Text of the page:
PAU, France — In the closing moments of Tuesday’s stage of the Tour de France, just as in the old days when he dominated this race, Lance Armstrong tried to win.
Pierrick Fedrigo celebrated his stage 16 victory of the Tour de France.
He rose from his seat and began to sprint to the finish line, churning the smooth, muscled legs that helped him win seven Tour titles. But this time, unlike so many times in the past, there was no happy ending for Armstrong, the most successful rider in Tour history.
In what Armstrong says will be his final Tour, he was just not good enough.
Armstrong finished sixth on Tuesday in Stage 16, the Frenchman Pierrick Fedrigo outsprinting him to the finish line. Afterward, Armstrong spoke briefly before remounting his bike and riding to his hotel, initially with a police escort — and a grimace.
“It was hard; it’s been a while since I sprinted,” Armstrong said, his face still sweaty and covered with a film of dust. “Just not quick enough.”
Armstrong — who at 38 is one of the oldest Tour riders — had hoped to win a stage as consolation for not winning the whole race.
With four stages left, though, his chances are running out. His best opportunity for a victory was very likely on Tuesday, when he made it into an early breakaway along the 124-mile route, which included four grueling climbs. In the final stages, he will probably not be able to keep up with better climbers, sprinters and time-trial specialists.
Armstrong’s hopes for an overall victory vanished about eight days into this three-week event because of bad luck and crashes.
Several times, he was caught behind riders who had crashed. Twice he fell, including once in Stage 8, when he hit the pavement going about 40 miles per hour. That day, he finished nearly 12 minutes behind the stage winner, an example of how tumultuous this Tour has been for him, on and off the bike.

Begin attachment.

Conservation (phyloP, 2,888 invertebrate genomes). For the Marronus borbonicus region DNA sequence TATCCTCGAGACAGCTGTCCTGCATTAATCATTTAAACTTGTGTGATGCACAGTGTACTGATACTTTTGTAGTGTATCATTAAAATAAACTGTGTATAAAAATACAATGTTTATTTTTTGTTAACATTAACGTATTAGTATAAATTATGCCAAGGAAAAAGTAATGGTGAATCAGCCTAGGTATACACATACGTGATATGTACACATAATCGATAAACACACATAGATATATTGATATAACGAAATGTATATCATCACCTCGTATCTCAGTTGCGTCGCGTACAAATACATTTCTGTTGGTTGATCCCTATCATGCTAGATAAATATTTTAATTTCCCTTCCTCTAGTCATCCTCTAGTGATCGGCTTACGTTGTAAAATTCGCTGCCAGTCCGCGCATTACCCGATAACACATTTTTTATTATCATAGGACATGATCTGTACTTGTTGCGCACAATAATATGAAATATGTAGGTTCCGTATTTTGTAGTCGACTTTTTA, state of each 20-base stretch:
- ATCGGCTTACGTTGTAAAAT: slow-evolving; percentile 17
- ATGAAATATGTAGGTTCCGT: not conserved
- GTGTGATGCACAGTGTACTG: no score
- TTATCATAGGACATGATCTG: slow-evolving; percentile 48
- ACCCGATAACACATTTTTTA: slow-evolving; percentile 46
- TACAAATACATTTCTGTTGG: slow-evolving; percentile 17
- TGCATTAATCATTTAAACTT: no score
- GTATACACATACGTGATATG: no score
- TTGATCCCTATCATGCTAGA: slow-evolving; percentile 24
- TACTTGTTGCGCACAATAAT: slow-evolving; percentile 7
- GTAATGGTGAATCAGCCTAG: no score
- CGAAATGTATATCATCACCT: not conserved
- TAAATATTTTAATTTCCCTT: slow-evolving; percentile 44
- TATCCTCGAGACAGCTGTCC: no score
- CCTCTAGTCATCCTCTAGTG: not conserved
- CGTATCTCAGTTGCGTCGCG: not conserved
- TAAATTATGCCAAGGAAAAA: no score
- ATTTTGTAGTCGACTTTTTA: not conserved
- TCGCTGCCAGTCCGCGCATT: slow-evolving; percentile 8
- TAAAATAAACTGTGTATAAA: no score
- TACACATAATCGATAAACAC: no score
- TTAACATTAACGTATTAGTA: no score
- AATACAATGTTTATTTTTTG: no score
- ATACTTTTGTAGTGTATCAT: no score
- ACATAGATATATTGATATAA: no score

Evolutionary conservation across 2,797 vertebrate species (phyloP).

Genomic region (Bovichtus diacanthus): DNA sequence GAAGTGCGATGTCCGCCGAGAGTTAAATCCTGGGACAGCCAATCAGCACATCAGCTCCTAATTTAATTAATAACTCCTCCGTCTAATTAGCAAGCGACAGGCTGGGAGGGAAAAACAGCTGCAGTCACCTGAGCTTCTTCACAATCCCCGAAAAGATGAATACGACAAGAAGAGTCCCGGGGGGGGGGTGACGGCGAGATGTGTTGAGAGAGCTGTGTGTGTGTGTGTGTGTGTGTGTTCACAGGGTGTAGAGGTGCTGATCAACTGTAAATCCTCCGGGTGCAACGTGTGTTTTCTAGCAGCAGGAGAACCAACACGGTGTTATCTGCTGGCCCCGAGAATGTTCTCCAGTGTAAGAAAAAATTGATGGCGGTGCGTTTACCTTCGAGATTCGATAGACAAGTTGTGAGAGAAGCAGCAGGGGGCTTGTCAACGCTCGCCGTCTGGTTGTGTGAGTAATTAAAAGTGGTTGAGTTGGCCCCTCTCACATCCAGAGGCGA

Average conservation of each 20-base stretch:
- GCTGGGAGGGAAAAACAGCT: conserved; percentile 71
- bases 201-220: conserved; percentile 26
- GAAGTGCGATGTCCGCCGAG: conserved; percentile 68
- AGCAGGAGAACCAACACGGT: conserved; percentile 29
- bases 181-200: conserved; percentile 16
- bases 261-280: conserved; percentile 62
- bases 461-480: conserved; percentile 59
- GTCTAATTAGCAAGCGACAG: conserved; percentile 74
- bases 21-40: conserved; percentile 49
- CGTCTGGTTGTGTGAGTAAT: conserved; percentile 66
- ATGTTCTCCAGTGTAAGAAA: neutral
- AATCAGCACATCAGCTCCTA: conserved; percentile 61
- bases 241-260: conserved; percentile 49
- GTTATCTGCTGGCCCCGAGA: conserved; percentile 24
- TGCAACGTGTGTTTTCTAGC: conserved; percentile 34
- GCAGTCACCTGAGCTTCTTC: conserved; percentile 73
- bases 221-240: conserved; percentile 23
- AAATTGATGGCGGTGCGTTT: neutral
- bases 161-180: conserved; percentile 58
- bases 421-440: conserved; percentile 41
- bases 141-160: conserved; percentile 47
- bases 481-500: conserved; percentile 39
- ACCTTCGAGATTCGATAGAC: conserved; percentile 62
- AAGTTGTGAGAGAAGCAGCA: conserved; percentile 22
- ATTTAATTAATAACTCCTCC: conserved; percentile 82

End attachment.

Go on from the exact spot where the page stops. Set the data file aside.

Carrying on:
Earlier this week, Armstrong — who has 25 Tour stage victories — said he did not want other riders to let him win one final time just because they felt sorry for him.
“Back in our heyday, we didn’t give anything away,” he said. “So I don’t want anybody to say, Hey, let’s let the old man have one.”
And no one did. No matter how much power Armstrong once wielded in the peloton, there was no mercy Tuesday.
Fedrigo, the sixth French rider to win a Tour stage this year, saw his fans and family along the route and was motivated to win for them.
“I wasn’t afraid of Armstrong in the sprint,” he said.
The Belgian rider Jurgen Van de Walle, who finished seventh, sensed how much Armstrong had wanted the victory. But at the Tour, every rider wants to win, he said.
“He was a great champion and he has a strong head, and I think he didn’t want to leave the Tour without success,” Van de Walle said. “Even with the bad luck he has had, he still stayed in the Tour to prove something. But there are no gifts in the Tour.”
The overall race leaders were unchanged after the stage. The defending champion, Alberto Contador, is still eight seconds ahead of Luxembourg’s Andy Schleck, who was the Tour runner-up last year. Spain’s Samuel Sánchez is third, two minutes back.
Though Armstrong finished third last year, he lags in 25th place, 33 minutes 46 seconds back. But that is by design, he and his RadioShack team manager, Johan Bruyneel, said.
Once Armstrong’s podium hopes disappeared, he and Bruyneel decided that Armstrong needed to save his energy for a possible stage win. So after plummeting in the standings in the first eight days, Armstrong proceeded to take it relatively easy. He finished way back nearly every day — in 70th, 114th and even 130th.
On some days, Armstrong acted as the Tour’s cruise director, laughing and chatting with fans, and thanking them for coming as he pedaled to the finish line.
“Once you know you’re not going to be the best guy, then I’m going to, like I said in the beginning, sit up and enjoy it,” Armstrong when asked about his deflated effort. “Look around, look at people, listen to people. There’s nothing wrong with that. I’m not going to win the Tour.”
Armstrong took some flak for it. In an article in the French sports newspaper L’Equipe last Sunday, a reporter wrote that Armstrong had started the Tour as a professional cyclist, then became a tourist on a bike, then was simply a tourist.